The Hydroponics Experiment (Part 1)

That doesn’t include some other items.

Jiffy Pellet Refill and Burpee Lettuce Seeds (Little Gem)

Even though Hydroponics doesn’t use soil, a grow medium is still useful. Jiffy Pellets are great when starting from a seed. (They start off small, but expand when wet.) Supposedly, it’s good for Hydroponics too. Another parameter of this experiment is to see if I can grow a head of lettuce from seed to dinner plate.

Home Depot was fairly light on hydroponic supplies. That’s why I ordered most of the stuff from Amazon. Although, Home Depot did have the seeds and the pellets. They also had a nice greenhouse shelf thingie, as I want to keep the plants up off the floor. The pellets (about $4), seeds (about $2) and greenhouse (about $16) added around $22 to the cost of the project. That brings the total so far to a rounded $150.

At this point, I’m starting to wonder if I should have just gotten an AeroGarden system. The Ultra LED model was on sale at Costco for $170 – including tomato pods. Here are the advantages of each…


  • Automated system – The nice LCD shows when to add nutrients
  • All-in-one system – Searching for the right items was quite time consuming. The AeroGarden makes it easy.
  • Proven system – I’ve seen videos of AeroGardens in action. It obviously works. My setup, I’m not so sure.
  • Presentable – An AeroGarden can make a great gift, as a 5-Gallon bucket might not fill the Christmas season with as much joy. Also, an AeroGarden could make a nice conversational piece for the kitchen. The custom setup, it was designed for the basement.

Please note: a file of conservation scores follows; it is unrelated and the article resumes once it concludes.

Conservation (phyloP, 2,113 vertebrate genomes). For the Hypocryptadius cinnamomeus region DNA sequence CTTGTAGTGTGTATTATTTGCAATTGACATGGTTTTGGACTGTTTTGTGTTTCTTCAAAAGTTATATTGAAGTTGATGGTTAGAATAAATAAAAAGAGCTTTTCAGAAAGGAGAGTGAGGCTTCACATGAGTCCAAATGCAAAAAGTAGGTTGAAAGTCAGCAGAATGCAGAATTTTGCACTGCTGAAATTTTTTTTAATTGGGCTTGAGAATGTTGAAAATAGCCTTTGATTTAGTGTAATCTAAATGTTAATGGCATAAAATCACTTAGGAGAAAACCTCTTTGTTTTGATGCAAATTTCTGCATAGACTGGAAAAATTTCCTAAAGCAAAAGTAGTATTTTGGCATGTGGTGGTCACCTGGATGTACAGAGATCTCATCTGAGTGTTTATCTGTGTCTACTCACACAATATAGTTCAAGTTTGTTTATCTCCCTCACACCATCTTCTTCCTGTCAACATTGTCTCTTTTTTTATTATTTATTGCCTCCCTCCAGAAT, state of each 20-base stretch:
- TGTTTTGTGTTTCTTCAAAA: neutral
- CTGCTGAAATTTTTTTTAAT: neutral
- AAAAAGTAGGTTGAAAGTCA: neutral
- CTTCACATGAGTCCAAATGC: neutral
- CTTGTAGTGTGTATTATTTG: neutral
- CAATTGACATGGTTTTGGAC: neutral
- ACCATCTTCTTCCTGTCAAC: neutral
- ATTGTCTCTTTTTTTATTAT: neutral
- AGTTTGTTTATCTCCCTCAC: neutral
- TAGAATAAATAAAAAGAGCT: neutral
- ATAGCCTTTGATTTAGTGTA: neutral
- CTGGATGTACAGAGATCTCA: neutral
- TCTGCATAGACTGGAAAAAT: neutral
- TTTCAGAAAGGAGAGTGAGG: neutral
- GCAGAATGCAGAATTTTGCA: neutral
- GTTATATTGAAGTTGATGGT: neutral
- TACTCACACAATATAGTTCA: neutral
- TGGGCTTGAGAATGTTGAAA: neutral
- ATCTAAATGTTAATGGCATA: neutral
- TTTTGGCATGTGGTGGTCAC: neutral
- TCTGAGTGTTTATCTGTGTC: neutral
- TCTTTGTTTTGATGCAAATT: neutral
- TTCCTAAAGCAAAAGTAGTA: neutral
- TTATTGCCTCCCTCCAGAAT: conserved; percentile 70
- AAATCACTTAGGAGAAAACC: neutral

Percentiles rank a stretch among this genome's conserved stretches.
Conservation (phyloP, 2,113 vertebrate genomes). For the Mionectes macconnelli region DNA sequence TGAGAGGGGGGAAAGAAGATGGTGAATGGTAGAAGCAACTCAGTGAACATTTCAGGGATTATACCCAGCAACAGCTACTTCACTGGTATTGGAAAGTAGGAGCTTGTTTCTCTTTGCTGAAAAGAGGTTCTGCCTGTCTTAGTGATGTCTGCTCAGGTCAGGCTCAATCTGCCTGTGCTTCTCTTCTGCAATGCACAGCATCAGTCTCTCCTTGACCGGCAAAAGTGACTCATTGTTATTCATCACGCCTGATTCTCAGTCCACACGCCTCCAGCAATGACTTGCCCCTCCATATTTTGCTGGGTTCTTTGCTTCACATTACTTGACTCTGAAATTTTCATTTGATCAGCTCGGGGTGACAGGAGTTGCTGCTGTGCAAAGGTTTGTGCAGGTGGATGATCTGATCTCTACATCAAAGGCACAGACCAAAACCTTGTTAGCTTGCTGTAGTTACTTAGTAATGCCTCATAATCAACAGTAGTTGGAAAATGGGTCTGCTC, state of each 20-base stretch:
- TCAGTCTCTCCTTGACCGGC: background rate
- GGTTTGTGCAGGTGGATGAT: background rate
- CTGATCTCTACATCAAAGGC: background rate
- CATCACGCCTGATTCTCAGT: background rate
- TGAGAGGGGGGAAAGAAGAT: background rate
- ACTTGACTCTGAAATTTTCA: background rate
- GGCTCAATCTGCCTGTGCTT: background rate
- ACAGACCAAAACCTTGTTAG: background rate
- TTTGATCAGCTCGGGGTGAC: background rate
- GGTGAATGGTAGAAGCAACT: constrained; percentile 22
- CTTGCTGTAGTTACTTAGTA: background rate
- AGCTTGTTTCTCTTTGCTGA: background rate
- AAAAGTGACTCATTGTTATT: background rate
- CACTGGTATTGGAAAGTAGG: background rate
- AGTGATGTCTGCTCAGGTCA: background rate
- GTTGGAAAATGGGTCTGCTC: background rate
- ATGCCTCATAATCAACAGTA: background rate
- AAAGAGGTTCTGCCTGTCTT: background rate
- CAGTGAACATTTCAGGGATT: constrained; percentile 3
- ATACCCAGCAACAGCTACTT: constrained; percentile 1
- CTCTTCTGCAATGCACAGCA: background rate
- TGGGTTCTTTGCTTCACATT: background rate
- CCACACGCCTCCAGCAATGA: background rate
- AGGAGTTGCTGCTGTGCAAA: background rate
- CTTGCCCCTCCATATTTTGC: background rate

Custom Setup

  • Scalability – If this system works, I could easily add more buckets – for growing an insane amount of lettuce and tomatoes. I could also convert it into a rail system. With the AeroGarden, it doesn’t seem as scalable. A 24″ maximum height seems a bit cumbersome for growing tomatoes. Those plants can get rather tall. I’d rather have a system that can adapt for such heights. If I need more lights or more buckets, I can do that. With the AeroGarden, even the 9 pod system seems cramped. The AeroGarden looks like it’s great for growing herbs on a small scale. But for cherry tomatoes, it looked like a lot of pruning was involved. When I finally get to the tomato stage of the experiment, I want to grow big tomatoes, not just little cherry tomatoes.
  • Cheaper – $170 minus $150 is still $20. However, that’s not where the real savings exist. The replacement pods and nutrients for an AeroGarden can get expensive. But with my custom setup, I already have 36 pellets, 2.2 pounds of concentrated nutrients and lots of lettuce seeds. If this plan works, it should produce a lot of lettuce.
  • Better Lights – The AeroGarden LED lights are rated for 20,000 hours. That’s a lot of hours, but I’m not sure how those lights would be replaced. In the custom setup, the lights are replaceable and have a 35,000 hour lifespan. So, theoretically, the bulbs will last longer. Although, at 16 hours a day, it would take 3 to 6 years to truly compare the two systems. But even not factoring lifespan, it’s nice knowing that I can have greater control over the positioning of the lights.

That’s the first part of the experiment – getting setup. It will be about 1-2 weeks before the Amazon shipment shows up. For now, I wait. Meanwhile, it’s fun to imagine a future as a farmer.